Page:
In 2006, Klayman brought suit in this Court against Judicial Watch and others alleging fraudulent misrepresentation, breach of contract, unjust enrichment, violation of the Lanham Act, and defamation ("the 2006 Litigation"). Some of those claims are still pending, while others have been dismissed. See Klayman v. Judicial Watch, Inc., Civ.A.No. 06-670, 2007 WL 140978 (D.D.C. Jan. 17, 2007). During the 2006 Litigation, Judicial Watch, represented by defendants in the present case, filed a counterclaim for trademark infringement, unfair competition, and cybersquatting, and then filed an amended counterclaim. See Klayman v. Judicial Watch, Inc., 247 F.R.D. 10, 12 (D.D.C. 2007). This amended counterclaim included Klayman's ex-wife's allegations about Klayman, which were originally set forth in a sealed divorce hearing and subsequently relayed to defendants, in their capacity as Klayman's personal counsel, by Klayman himself. Id. at 17. Klayman then filed a cross-motion for sanctions, arguing that the disclosure of his ex-wife's allegations violated his attorney-client privilege. The cross-motion was denied because any attorney-client privilege that protected the underlying information was destroyed because another Judicial Watch employee had been present during the disclosure. Id.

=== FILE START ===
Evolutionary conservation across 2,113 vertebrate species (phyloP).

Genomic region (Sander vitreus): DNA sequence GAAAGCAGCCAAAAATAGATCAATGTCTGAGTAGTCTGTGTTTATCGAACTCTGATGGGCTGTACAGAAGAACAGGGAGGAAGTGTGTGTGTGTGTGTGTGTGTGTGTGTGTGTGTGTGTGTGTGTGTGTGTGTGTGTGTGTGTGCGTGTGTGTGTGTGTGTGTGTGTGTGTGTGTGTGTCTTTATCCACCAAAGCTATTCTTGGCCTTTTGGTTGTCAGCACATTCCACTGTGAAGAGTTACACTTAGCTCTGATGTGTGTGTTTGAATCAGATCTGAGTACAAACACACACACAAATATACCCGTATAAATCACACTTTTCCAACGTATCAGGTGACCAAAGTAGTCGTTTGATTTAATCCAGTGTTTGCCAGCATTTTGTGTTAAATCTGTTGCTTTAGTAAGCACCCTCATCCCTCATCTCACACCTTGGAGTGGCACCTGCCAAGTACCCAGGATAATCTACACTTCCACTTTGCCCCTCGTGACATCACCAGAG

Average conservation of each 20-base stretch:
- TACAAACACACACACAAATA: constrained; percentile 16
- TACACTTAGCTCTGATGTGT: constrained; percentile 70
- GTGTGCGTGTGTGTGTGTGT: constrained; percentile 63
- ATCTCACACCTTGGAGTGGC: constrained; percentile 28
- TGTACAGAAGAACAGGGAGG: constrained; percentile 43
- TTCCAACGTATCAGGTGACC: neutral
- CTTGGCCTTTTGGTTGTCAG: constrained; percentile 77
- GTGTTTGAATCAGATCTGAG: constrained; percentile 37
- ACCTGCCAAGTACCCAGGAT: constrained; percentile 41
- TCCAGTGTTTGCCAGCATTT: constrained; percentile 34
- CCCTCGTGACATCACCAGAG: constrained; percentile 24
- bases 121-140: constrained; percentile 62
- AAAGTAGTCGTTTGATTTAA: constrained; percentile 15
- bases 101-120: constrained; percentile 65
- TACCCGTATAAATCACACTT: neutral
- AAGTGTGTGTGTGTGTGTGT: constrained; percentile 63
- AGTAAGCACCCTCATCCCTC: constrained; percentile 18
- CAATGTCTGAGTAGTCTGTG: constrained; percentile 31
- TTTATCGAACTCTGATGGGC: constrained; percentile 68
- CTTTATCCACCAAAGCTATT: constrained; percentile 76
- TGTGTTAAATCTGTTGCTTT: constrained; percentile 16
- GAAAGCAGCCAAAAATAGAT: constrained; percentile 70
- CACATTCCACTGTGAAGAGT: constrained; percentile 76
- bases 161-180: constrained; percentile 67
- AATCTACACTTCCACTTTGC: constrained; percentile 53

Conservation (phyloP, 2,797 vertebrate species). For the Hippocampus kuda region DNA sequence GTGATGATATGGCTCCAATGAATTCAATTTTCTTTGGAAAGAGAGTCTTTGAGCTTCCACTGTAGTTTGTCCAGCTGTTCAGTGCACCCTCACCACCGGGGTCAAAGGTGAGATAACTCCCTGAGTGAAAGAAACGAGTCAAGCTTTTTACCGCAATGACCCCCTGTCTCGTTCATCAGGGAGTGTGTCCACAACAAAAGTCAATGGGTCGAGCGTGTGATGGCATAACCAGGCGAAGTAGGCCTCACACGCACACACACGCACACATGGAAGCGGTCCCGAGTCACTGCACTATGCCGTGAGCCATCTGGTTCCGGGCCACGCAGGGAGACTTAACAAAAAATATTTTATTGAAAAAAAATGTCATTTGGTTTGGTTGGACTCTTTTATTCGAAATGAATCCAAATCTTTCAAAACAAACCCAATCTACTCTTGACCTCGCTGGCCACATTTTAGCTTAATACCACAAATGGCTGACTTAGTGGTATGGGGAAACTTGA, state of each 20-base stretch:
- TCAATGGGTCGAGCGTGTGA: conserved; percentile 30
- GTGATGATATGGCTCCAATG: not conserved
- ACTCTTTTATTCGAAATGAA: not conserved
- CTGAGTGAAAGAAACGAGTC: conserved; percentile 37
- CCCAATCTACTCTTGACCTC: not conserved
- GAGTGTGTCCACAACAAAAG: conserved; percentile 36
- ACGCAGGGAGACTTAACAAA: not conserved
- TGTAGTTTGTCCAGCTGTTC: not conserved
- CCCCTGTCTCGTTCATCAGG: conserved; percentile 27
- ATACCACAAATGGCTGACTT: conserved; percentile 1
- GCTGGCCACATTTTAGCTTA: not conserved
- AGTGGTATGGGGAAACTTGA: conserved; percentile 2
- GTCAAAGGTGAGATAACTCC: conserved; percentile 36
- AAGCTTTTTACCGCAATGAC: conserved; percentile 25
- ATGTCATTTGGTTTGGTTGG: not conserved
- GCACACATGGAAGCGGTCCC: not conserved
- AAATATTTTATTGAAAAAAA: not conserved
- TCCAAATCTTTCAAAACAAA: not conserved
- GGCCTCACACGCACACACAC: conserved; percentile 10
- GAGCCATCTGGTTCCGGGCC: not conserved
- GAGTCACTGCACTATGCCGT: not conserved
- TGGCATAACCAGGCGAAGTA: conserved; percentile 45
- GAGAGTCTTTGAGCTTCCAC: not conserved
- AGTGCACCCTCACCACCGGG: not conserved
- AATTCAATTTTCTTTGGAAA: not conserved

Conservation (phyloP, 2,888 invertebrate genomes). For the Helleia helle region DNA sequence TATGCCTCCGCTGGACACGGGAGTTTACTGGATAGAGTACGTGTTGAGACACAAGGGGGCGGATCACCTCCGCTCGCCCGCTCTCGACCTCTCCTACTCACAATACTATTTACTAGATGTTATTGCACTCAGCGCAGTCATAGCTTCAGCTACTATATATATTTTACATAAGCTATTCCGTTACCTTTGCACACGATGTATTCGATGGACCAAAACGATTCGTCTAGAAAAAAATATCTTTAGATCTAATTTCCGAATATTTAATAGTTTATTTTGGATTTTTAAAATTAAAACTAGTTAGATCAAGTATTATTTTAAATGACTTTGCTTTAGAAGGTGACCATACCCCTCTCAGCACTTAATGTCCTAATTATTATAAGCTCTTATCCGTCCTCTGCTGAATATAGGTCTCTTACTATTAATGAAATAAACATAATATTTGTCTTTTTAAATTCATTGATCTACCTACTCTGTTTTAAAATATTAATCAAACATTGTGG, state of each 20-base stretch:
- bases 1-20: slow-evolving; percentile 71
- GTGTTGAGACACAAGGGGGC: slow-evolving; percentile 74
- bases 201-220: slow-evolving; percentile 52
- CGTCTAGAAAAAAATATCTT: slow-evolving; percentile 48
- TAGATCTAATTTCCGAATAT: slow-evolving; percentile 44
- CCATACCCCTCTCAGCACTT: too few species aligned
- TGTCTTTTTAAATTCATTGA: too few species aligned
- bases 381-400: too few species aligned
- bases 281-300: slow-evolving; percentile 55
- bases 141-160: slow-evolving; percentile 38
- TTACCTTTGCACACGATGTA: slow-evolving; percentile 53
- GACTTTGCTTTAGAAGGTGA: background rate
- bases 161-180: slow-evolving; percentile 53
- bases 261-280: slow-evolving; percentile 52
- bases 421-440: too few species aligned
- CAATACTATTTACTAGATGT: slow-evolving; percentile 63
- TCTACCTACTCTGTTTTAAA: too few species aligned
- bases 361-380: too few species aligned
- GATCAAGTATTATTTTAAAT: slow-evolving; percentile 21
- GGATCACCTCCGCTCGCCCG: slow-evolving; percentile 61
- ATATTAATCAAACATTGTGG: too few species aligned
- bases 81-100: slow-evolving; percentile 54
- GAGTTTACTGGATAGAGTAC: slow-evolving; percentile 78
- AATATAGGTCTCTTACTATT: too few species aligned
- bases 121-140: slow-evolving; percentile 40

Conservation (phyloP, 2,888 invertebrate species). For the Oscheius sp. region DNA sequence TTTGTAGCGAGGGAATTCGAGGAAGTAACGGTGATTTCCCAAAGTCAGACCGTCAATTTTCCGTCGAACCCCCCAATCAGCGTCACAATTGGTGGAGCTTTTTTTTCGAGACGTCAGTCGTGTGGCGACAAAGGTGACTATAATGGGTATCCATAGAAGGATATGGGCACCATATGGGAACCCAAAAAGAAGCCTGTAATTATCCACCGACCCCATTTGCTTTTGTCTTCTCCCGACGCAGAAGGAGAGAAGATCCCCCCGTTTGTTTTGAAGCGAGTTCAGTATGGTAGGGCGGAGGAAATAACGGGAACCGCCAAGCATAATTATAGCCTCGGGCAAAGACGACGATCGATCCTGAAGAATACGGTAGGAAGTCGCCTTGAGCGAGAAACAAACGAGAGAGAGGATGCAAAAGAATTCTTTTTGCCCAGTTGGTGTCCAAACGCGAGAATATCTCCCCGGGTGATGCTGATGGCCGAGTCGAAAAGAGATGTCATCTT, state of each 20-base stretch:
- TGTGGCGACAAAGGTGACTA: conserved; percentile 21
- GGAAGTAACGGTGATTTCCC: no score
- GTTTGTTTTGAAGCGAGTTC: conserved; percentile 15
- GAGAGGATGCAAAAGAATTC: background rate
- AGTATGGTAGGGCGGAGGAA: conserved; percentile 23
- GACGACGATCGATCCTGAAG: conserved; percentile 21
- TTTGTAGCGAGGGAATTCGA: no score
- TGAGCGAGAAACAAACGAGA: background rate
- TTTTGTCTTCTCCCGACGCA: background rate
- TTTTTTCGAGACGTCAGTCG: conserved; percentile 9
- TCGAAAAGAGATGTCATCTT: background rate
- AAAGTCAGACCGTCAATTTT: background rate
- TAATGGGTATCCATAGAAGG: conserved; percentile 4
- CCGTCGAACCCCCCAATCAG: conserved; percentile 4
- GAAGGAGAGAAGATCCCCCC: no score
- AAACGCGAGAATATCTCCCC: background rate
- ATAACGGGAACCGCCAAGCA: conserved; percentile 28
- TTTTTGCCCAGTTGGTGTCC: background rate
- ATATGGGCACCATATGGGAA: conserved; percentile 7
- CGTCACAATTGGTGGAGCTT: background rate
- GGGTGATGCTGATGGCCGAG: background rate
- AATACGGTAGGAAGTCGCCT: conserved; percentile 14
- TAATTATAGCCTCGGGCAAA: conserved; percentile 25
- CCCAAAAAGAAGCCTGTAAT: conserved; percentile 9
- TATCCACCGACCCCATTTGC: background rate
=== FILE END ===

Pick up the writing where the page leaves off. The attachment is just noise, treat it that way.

Klayman brought the present action on November 1, 2007 in Florida state court.

Defendants removed the case to the Florida federal court on the basis of diversity jurisdiction. Defendants then moved to dismiss or for transfer based on lack of personal jurisdiction, improper venue, and forum non conveniens. The Southern District of Florida transferred the case to this Court under 28 U.S.C. § 1404(a) but did not reach defendants' personal jurisdiction arguments.